Thompson v. Zavin, 607 F. Supp. 780 (C.D. Cal. 1984)

U.S. District Court for the Central District of California - 607 F. Supp. 780 (C.D. Cal. 1984)
June 21, 1984

607 F. Supp. 780 (1984)

Ms. Tina Lewis THOMPSON, Joseph Chryar, Jr., D.B.A. Soprano Music Company and Mr. James David Nechelson, Plaintiffs,
v.
Theodora ZAVIN, John J. Timmel, Marvin L. Berenson, Neville Miller, Walter J. Damn, John Elmer Incorporated as Broadcast Music, Inc., Defendants.

No. CV 82-5895-ER (TX).

United States District Court, C.D. California.

June 21, 1984.

*781 Tina Lewis Thompson, Joseph Chryar, Jr., James D. Nechelson, Lennox, Cal., in pro. per.

Peter Smoot, Rintala, Smoot & Joenicke, Los Angeles, Cal., for defendants.

ORDER DENYING PLAINTIFFS' MOTION TO COMPEL ARBITRATORS TO ISSUE SUBPOENAS OR, IN THE ALTERNATIVE, TO ISSUE SUBPOENAS

RAFEEDIE, District Judge.

This motion presents this Court a question of first impression: To what extent can and should a federal district court interfere with an arbitrator's decisions after the Court has stayed an action pending arbitration pursuant to 9 U.S.C. § 3 (1982) of the Federal Arbitration Act but before a final award is made. After consideration of the submitted papers and further research, this Court dispensed with oral argument. See Local Rule of Civil Procedure 7.11. By this motion, plaintiff Joseph Chryar[1] seeks to compel the arbitrator to issue subpoenas, or in the alternative, to have this Court issue subpoenas compelling defendants Zavin, Timmel and Berenson to attend arbitration hearings and to produce certain records for inspection. This motion, in effect, is an interlocutory appeal from a procedural ruling of the arbitrators. This Court denies it for the following reasons:

 
BACKGROUND

The underlying complaint for nonpayment of royalties, per se violation of antitrust laws, and restraint of trade was filed on May 15, 1982. On January 31, 1983, after a motion by defendant Broadcasting Music, this Court dismissed the complaint with leave to amend[2] and stayed the case while the parties sought arbitration. There has not yet been an arbitration hearing. The arbitration is taking place in New York, and all parties agree New York law governs.[3]

The arbitration procedures to date have focused on whether the parties will engage in pre-hearing discovery. The arbitrators ultimately decided that they will not. Plaintiff requested the arbitrators to issue subpoenas compelling individual defendants to attend the arbitration hearing so that he could examine them and also compelling defendants to bring certain documents. Defendants objected to the issuance *782 of such subpoenas. The arbitrators resolved the issue by requiring that the individuals be available by telephone during the hearing so that they could be contacted if they were needed and by requiring the corporate defendant to bring all relevant documents to the hearing.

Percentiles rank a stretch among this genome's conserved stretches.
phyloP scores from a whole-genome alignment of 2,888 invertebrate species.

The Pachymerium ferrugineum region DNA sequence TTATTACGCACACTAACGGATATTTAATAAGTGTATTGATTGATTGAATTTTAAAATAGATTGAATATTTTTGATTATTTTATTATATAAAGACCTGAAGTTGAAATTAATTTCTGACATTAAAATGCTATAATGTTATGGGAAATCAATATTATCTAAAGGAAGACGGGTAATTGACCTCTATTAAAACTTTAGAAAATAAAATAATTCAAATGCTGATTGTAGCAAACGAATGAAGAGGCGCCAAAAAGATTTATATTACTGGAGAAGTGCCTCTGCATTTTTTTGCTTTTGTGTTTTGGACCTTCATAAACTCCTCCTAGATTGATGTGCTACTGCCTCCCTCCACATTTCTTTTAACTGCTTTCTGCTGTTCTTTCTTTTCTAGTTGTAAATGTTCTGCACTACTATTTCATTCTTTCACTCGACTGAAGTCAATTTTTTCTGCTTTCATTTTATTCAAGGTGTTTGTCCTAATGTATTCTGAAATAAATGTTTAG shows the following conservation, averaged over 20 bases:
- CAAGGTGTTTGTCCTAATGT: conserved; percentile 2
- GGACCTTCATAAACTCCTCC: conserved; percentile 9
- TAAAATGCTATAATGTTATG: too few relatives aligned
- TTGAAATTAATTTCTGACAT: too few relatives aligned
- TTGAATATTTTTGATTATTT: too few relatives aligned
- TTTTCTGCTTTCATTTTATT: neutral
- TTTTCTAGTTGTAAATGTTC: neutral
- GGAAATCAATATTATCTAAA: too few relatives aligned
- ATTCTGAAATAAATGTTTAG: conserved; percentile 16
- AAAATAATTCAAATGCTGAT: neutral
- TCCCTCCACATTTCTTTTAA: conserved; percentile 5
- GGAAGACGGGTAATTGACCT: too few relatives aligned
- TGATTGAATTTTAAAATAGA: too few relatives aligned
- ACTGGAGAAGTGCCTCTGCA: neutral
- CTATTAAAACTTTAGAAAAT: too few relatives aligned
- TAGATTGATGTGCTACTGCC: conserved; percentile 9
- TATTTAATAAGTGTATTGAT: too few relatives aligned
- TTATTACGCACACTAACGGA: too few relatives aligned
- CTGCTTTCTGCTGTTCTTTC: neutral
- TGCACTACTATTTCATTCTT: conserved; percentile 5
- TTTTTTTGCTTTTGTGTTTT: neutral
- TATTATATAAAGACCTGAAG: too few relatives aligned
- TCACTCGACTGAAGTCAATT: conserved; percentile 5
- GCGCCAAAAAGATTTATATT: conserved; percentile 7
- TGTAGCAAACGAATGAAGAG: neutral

Plaintiff now moves this Court to compel the arbitrators to issue the requested subpoenas, or in the alternative, to issue its own subpoenas. The Court does not reach this issue on the merits for it is without authority to grant the requested ruling.

The Federal Arbitration Act, which requires federal district courts to stay actions covered by arbitration agreements, limits the Court's authority over the case, once stayed, to the enforcement of subpoenas issued by the arbitrators. Even then, the petition to enforce the subpoena must be brought in the district in which such arbitrators are sitting. See 9 U.S.C. § 7 (1982). Further, New York law, which the parties agree is controlling, explicitly forbids interlocutory appeals from arbitration.

 
ANALYSIS 
1. Federal Law

This action was stayed pursuant to 9 U.S.C. § 3 of the Federal Arbitration Act. Nothing in this Act authorizes further action by a federal court once the court stays a matter, except that the court can enforce a subpoena issued by the arbitrators or confirm, vacate or modify the arbitrators' award once it is made.